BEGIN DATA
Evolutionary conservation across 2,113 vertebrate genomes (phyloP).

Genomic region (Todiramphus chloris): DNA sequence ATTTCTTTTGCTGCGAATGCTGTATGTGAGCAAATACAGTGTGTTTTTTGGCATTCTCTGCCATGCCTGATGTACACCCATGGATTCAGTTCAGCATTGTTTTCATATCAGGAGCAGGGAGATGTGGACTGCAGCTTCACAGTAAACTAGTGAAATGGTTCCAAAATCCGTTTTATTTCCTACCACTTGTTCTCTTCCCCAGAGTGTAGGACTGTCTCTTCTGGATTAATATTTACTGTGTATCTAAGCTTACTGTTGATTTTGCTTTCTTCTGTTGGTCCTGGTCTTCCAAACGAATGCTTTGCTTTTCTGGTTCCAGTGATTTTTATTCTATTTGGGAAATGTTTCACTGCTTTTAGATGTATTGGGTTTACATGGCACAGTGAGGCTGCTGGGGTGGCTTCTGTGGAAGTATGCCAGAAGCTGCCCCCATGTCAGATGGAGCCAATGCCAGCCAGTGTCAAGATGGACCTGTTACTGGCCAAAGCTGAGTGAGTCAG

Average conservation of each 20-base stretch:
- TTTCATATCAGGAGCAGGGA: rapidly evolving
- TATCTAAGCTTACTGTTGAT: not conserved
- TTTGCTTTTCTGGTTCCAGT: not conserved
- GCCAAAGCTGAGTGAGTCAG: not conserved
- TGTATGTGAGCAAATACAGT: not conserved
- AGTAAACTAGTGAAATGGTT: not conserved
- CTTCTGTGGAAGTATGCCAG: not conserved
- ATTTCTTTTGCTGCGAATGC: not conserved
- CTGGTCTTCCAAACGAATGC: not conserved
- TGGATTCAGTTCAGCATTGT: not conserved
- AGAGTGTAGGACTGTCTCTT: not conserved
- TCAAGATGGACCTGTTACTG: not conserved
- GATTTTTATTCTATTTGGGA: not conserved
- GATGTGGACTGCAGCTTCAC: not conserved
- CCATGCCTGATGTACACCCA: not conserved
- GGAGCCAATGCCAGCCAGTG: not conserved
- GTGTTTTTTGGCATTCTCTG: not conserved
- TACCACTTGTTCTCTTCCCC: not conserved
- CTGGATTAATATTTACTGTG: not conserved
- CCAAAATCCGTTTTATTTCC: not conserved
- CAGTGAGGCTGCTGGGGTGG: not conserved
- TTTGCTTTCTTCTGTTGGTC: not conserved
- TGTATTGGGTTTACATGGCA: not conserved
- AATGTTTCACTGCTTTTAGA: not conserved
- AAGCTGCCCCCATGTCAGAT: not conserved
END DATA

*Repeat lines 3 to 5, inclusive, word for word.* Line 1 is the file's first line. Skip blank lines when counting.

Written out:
Average conservation of each 20-base stretch:
- TTTCATATCAGGAGCAGGGA: rapidly evolving
- TATCTAAGCTTACTGTTGAT: not conserved